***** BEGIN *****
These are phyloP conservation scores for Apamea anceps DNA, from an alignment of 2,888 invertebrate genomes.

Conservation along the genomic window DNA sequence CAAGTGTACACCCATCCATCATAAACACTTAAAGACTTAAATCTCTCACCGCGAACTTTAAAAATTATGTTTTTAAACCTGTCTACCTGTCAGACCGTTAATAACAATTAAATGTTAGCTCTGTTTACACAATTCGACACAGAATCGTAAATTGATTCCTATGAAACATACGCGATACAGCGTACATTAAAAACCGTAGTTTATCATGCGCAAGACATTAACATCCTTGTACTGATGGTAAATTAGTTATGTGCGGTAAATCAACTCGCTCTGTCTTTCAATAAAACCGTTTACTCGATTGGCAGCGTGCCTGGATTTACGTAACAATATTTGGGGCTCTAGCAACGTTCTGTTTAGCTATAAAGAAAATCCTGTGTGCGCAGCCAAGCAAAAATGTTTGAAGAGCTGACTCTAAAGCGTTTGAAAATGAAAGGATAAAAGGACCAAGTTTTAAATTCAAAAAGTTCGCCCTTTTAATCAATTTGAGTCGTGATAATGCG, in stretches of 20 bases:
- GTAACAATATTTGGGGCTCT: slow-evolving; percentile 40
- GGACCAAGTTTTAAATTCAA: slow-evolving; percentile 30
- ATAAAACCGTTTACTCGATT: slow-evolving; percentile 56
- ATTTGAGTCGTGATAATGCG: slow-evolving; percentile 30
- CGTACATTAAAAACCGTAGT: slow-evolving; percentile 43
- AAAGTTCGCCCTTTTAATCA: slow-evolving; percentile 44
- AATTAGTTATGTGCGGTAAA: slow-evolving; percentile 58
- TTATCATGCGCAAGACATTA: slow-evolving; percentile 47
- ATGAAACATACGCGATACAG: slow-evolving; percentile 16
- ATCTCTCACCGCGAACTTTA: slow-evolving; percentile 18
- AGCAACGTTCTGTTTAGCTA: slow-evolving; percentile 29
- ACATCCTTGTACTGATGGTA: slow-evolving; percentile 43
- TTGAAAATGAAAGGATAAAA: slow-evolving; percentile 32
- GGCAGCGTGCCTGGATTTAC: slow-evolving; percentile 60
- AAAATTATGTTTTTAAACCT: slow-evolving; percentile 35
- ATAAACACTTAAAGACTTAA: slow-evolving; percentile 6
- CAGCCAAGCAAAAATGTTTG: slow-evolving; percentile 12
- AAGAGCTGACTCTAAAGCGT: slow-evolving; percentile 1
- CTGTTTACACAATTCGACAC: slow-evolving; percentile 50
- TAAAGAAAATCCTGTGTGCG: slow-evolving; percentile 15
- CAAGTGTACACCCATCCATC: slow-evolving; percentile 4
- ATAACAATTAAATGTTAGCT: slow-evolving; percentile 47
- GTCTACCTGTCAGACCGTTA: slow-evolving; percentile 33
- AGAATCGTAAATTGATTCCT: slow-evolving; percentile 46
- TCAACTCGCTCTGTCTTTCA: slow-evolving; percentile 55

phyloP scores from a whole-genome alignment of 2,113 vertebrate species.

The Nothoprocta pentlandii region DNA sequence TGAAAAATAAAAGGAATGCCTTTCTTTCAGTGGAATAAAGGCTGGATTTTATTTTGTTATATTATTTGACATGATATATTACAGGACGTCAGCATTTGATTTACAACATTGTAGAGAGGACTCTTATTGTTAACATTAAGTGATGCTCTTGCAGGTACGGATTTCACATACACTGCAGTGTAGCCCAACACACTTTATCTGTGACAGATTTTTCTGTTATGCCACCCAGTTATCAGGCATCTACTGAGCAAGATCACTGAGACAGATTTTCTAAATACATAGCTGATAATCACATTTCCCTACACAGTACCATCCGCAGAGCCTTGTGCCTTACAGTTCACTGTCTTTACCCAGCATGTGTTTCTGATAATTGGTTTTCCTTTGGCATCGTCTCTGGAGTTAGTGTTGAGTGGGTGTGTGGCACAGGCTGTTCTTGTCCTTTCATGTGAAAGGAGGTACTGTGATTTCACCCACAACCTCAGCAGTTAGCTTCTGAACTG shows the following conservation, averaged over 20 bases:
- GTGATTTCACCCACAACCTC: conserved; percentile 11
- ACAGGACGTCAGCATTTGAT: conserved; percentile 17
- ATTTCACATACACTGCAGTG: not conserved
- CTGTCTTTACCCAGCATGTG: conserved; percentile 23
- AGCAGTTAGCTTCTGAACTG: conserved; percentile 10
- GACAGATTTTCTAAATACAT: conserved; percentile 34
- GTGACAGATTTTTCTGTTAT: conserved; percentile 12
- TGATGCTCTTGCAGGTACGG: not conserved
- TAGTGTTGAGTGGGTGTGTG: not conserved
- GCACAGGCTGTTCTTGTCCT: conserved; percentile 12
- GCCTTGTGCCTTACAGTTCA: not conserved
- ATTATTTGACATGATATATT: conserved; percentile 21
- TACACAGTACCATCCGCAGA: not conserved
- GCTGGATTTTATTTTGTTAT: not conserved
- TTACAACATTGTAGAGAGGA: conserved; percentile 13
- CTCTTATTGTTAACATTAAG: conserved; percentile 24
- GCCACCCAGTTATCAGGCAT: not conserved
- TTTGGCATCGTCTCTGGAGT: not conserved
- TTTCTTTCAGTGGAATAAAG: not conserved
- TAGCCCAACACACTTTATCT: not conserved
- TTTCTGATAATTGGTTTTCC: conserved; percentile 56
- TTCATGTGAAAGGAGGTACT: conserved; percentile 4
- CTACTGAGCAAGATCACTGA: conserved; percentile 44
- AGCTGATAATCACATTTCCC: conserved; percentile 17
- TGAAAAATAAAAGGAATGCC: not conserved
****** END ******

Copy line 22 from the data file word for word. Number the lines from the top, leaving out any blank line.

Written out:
- TAAAGAAAATCCTGTGTGCG: slow-evolving; percentile 15